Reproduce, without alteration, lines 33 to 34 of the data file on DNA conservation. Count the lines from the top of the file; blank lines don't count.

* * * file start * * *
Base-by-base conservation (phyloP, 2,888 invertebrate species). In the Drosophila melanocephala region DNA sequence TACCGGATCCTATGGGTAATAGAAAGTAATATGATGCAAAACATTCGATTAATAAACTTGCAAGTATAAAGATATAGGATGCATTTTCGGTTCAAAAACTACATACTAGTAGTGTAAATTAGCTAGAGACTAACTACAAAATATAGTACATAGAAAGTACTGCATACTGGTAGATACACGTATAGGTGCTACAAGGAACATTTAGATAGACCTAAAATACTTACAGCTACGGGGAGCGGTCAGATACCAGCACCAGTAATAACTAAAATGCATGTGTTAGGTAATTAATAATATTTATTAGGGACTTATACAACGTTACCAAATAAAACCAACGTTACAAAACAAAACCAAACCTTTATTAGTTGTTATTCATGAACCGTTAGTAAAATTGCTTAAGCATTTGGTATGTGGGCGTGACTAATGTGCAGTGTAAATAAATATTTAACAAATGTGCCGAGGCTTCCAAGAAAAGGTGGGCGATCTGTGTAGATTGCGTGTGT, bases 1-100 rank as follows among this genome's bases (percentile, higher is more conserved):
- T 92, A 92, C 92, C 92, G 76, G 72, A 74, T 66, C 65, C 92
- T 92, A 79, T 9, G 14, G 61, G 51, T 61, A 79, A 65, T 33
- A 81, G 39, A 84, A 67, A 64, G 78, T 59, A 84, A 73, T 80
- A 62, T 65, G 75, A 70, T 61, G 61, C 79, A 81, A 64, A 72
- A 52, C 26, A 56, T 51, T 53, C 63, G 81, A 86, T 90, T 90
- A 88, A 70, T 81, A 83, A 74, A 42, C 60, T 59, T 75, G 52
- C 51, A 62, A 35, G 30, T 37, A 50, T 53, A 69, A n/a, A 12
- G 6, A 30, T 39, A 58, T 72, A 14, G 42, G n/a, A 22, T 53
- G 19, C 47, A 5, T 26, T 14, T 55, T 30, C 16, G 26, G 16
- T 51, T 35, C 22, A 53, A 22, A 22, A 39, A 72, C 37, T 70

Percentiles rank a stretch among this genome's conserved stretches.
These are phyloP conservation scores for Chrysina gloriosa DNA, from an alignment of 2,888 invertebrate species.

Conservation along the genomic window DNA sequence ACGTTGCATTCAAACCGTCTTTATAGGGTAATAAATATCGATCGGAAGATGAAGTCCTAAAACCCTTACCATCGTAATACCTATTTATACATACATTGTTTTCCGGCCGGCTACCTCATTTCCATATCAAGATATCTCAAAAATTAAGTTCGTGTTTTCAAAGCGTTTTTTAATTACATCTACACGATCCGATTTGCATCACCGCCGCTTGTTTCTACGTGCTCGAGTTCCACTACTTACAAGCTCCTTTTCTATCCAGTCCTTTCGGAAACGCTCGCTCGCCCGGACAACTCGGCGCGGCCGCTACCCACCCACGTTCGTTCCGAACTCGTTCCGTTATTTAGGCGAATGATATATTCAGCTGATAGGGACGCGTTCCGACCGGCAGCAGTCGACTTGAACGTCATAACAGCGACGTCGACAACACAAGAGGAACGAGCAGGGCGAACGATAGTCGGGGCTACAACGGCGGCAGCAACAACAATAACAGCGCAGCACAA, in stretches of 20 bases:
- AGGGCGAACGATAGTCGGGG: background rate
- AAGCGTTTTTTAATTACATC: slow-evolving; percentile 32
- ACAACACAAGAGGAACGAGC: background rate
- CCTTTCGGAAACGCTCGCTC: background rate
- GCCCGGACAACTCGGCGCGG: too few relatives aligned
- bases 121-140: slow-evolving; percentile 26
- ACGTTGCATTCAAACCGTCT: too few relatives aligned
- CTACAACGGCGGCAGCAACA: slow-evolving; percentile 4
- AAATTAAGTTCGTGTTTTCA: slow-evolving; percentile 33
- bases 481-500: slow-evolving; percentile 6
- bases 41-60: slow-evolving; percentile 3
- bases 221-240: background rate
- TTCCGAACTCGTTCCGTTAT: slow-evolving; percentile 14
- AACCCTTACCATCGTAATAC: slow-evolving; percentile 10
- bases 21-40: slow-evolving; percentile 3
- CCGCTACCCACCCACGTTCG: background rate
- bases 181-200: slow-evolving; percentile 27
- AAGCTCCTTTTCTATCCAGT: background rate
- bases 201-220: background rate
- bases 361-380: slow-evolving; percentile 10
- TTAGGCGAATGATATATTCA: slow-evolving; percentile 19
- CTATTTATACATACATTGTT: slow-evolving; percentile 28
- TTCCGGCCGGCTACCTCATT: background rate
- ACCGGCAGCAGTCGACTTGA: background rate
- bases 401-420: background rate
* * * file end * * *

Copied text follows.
- bases 201-220: background rate
- bases 361-380: slow-evolving; percentile 10